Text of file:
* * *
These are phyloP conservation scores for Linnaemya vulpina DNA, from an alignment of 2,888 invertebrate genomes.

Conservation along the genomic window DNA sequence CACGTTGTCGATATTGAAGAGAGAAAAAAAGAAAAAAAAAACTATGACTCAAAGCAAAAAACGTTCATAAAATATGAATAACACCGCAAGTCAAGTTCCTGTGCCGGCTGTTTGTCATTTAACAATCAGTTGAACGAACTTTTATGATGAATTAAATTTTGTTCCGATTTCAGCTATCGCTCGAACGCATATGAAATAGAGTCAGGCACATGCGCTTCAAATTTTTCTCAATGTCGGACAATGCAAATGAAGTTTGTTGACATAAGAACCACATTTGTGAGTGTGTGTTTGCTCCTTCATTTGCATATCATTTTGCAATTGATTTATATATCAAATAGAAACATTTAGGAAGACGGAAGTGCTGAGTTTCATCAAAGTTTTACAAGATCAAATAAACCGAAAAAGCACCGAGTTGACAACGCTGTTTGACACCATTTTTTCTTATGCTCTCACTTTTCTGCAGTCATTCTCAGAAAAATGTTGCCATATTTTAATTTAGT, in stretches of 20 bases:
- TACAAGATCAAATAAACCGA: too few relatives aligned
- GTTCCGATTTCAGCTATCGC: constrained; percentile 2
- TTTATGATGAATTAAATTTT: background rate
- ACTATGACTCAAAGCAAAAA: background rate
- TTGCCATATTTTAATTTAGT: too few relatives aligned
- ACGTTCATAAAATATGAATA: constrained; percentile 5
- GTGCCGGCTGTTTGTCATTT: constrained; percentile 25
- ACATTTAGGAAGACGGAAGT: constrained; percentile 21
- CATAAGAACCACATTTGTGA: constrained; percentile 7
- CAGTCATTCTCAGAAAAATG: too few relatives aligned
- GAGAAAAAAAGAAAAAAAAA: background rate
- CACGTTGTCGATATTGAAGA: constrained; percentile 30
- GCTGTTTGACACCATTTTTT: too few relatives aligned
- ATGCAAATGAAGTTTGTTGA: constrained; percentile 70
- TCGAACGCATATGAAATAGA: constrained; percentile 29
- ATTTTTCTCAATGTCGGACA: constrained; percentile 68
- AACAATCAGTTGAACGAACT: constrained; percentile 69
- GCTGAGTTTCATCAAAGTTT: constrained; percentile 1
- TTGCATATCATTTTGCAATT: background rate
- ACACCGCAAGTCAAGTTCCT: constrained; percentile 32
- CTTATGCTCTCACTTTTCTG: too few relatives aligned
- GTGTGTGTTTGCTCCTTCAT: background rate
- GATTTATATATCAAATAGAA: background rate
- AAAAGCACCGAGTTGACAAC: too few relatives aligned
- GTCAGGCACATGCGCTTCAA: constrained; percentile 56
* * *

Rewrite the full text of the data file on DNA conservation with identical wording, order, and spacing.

These are phyloP conservation scores for Linnaemya vulpina DNA, from an alignment of 2,888 invertebrate genomes.

Conservation along the genomic window DNA sequence CACGTTGTCGATATTGAAGAGAGAAAAAAAGAAAAAAAAAACTATGACTCAAAGCAAAAAACGTTCATAAAATATGAATAACACCGCAAGTCAAGTTCCTGTGCCGGCTGTTTGTCATTTAACAATCAGTTGAACGAACTTTTATGATGAATTAAATTTTGTTCCGATTTCAGCTATCGCTCGAACGCATATGAAATAGAGTCAGGCACATGCGCTTCAAATTTTTCTCAATGTCGGACAATGCAAATGAAGTTTGTTGACATAAGAACCACATTTGTGAGTGTGTGTTTGCTCCTTCATTTGCATATCATTTTGCAATTGATTTATATATCAAATAGAAACATTTAGGAAGACGGAAGTGCTGAGTTTCATCAAAGTTTTACAAGATCAAATAAACCGAAAAAGCACCGAGTTGACAACGCTGTTTGACACCATTTTTTCTTATGCTCTCACTTTTCTGCAGTCATTCTCAGAAAAATGTTGCCATATTTTAATTTAGT, in stretches of 20 bases:
- TACAAGATCAAATAAACCGA: too few relatives aligned
- GTTCCGATTTCAGCTATCGC: constrained; percentile 2
- TTTATGATGAATTAAATTTT: background rate
- ACTATGACTCAAAGCAAAAA: background rate
- TTGCCATATTTTAATTTAGT: too few relatives aligned
- ACGTTCATAAAATATGAATA: constrained; percentile 5
- GTGCCGGCTGTTTGTCATTT: constrained; percentile 25
- ACATTTAGGAAGACGGAAGT: constrained; percentile 21
- CATAAGAACCACATTTGTGA: constrained; percentile 7
- CAGTCATTCTCAGAAAAATG: too few relatives aligned
- GAGAAAAAAAGAAAAAAAAA: background rate
- CACGTTGTCGATATTGAAGA: constrained; percentile 30
- GCTGTTTGACACCATTTTTT: too few relatives aligned
- ATGCAAATGAAGTTTGTTGA: constrained; percentile 70
- TCGAACGCATATGAAATAGA: constrained; percentile 29
- ATTTTTCTCAATGTCGGACA: constrained; percentile 68
- AACAATCAGTTGAACGAACT: constrained; percentile 69
- GCTGAGTTTCATCAAAGTTT: constrained; percentile 1
- TTGCATATCATTTTGCAATT: background rate
- ACACCGCAAGTCAAGTTCCT: constrained; percentile 32
- CTTATGCTCTCACTTTTCTG: too few relatives aligned
- GTGTGTGTTTGCTCCTTCAT: background rate
- GATTTATATATCAAATAGAA: background rate
- AAAAGCACCGAGTTGACAAC: too few relatives aligned
- GTCAGGCACATGCGCTTCAA: constrained; percentile 56